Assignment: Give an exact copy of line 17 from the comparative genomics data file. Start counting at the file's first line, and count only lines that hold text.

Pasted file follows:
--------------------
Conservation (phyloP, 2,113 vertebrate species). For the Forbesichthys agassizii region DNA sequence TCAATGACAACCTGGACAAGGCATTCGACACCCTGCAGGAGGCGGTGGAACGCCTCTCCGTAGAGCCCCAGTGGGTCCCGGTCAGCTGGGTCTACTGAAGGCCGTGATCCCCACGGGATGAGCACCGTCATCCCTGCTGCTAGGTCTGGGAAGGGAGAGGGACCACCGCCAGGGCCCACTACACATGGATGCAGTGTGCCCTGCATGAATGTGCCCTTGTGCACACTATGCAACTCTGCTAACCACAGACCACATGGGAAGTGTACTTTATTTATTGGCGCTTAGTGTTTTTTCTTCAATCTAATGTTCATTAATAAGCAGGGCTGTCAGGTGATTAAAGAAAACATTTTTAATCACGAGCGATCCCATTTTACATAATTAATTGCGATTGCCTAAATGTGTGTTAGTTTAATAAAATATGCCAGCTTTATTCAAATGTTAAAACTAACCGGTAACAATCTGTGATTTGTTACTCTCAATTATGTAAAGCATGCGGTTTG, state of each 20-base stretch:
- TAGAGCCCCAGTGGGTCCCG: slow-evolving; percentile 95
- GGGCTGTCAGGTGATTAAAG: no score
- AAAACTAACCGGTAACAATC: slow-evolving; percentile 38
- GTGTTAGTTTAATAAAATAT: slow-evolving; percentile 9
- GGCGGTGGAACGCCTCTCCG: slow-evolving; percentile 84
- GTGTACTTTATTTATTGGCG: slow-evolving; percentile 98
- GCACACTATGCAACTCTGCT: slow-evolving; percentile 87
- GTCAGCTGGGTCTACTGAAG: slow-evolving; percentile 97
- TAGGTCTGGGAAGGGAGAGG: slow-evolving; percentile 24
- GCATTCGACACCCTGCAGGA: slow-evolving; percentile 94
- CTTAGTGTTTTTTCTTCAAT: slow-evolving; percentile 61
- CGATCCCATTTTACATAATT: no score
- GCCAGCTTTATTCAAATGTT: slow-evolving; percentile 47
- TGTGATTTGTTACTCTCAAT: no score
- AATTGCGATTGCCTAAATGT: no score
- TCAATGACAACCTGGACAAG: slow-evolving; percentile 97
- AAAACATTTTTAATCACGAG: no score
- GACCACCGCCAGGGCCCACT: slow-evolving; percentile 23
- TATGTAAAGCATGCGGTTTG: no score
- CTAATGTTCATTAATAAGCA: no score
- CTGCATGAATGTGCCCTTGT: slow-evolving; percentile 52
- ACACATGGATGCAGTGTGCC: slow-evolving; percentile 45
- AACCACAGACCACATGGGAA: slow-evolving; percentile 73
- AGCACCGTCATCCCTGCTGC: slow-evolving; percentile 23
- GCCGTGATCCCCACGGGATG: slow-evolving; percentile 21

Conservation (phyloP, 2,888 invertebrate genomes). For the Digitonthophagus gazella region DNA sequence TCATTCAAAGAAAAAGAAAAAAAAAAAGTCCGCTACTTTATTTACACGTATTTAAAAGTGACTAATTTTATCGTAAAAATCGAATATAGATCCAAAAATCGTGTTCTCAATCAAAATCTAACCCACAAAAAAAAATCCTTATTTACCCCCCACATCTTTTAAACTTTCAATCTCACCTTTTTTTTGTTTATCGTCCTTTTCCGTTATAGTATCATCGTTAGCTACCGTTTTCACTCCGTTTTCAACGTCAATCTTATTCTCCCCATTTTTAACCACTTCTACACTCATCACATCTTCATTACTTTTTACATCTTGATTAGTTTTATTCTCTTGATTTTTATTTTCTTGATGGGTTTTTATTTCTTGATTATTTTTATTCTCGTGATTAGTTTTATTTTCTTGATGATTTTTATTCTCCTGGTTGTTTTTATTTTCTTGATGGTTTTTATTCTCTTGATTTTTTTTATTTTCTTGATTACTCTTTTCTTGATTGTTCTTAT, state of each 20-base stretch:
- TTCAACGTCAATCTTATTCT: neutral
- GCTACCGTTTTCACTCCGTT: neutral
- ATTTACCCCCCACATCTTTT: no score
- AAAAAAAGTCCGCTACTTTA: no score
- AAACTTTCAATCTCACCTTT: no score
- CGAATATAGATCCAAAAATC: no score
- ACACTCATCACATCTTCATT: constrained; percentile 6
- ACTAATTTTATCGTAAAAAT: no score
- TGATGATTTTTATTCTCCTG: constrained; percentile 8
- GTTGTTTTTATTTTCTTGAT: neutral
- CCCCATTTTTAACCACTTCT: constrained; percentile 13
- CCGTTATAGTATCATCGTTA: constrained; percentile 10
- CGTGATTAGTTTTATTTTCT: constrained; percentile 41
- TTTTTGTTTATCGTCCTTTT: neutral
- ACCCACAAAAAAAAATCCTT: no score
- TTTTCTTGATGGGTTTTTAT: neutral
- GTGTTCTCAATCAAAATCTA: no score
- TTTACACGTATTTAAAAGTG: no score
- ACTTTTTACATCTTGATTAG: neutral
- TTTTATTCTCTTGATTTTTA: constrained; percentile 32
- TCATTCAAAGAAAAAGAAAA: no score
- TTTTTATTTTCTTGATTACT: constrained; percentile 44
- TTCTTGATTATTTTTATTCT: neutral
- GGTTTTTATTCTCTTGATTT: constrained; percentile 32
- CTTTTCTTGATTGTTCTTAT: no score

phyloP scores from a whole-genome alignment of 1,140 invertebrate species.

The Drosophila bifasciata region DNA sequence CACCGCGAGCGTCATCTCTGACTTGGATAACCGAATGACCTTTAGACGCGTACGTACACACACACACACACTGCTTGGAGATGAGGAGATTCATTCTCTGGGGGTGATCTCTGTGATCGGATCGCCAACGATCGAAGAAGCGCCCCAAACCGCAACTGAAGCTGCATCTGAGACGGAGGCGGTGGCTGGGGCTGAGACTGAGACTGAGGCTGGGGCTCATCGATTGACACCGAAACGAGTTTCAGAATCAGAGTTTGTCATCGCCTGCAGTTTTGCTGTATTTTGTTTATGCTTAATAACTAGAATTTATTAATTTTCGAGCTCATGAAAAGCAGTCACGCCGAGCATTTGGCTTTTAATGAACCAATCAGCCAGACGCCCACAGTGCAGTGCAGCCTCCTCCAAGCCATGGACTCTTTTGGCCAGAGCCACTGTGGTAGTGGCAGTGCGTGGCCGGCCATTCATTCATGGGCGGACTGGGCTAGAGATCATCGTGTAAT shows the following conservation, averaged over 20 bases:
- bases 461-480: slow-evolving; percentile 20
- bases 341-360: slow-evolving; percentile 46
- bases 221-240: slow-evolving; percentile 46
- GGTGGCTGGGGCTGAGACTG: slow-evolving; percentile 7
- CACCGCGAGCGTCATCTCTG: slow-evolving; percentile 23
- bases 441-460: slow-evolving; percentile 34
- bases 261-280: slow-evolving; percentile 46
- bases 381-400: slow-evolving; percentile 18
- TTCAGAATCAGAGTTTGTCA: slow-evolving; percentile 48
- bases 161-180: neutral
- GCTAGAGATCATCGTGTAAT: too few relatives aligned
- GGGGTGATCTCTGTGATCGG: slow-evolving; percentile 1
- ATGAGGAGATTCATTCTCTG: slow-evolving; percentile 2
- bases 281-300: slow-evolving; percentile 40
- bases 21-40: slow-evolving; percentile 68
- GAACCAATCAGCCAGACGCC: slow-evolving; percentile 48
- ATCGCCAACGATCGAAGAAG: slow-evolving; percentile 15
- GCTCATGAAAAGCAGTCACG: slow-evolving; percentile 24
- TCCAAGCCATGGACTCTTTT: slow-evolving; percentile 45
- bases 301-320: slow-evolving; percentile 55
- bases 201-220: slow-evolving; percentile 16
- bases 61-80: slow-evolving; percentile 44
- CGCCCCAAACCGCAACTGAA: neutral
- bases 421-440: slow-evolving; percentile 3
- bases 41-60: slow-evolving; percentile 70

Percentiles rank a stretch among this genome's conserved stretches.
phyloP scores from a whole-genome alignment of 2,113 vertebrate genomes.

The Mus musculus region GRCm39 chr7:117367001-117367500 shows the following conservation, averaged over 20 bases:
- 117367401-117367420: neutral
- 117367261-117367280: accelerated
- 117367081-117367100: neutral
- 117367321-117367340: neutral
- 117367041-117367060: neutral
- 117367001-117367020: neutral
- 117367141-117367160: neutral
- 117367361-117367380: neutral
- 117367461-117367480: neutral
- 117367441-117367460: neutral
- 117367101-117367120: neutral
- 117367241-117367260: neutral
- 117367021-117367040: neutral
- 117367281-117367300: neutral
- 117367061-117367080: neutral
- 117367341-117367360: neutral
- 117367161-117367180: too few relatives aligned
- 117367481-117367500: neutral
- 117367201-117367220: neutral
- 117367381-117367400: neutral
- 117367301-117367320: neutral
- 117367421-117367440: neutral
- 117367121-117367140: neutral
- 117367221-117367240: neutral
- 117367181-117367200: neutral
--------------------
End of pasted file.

- TCAATGACAACCTGGACAAG: slow-evolving; percentile 97